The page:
In this earlier post, I asked why the axiom of choice, which is an axiom in set theory, is used in areas that are not set theory, such as group theory. The answer was that, whenever choice is used, it is used to prove something about the set of models of group theory, and hence is a statement about sets rather than about groups.
Now I’m trying to understand this for Zorn’s lemma specifically. Zorn’s lemma says:
Zorn’s Lemma — Suppose a partially ordered set $P$ has the property that every chain in $P$ has an upper bound in $P$. Then the set $P$ contains at least one maximal element.
The axiom of choice is used in the proof of Zorn’s lemma. This at first sight confused me, since Zorn’s lemma seems like a theorem about partial orders, not about sets in general. But then I realized that it is a second-order statement, rather than first order, since it is about subsets of $P$. I don’t fully understand the proof of Zorn’s lemma, since I’m somewhat confused still by the axiom of choice, so let me ask a question to clarify:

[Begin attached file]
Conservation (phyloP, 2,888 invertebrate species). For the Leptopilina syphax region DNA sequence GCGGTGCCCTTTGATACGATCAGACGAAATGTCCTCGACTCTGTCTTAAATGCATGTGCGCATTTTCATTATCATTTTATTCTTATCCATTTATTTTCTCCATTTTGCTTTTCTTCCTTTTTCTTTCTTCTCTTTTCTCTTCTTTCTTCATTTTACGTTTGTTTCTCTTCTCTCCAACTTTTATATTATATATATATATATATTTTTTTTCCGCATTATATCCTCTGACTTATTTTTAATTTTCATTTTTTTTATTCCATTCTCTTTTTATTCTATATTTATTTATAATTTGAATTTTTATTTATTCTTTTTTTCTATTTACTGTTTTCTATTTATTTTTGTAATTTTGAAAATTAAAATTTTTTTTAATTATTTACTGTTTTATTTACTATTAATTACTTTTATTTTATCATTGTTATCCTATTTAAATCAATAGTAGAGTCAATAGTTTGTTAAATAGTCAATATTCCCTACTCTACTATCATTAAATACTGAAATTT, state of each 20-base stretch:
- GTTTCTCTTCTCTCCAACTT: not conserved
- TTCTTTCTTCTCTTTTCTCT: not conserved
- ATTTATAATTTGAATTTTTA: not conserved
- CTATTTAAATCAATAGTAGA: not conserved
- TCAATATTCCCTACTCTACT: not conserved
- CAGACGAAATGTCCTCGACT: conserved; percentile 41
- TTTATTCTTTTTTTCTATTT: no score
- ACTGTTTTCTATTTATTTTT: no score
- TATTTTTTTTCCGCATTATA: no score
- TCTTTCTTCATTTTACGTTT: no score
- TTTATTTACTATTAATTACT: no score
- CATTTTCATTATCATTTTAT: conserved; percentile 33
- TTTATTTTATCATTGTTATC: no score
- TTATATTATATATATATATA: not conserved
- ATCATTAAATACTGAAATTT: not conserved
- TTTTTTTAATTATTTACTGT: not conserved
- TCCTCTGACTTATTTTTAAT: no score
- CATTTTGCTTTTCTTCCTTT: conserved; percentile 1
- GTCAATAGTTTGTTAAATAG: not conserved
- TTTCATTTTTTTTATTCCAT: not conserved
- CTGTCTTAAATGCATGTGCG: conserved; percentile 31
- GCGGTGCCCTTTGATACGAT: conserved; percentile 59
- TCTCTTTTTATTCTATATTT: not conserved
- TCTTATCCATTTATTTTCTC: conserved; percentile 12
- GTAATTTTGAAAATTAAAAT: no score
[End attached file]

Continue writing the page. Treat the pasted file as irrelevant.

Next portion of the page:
Question 1. Is it true that the proof of Zorn’s lemma uses the axiom of choice on totally ordered subsets of $P$, rather than on $P$ itself?
This gives me the more general conjecture:
Question 2. Is it true that whenever we have a first-order statement about a structure (such as posets), we never need the axiom of choice to prove it, but if the statement is higher-order, we may need it?
Note that (in the context of partial orders) I’m talking about first-order statements within the theory of partial orders, not e.g. first-order statements about the set of models of the theory of partial orders, or e.g. about the category of posets.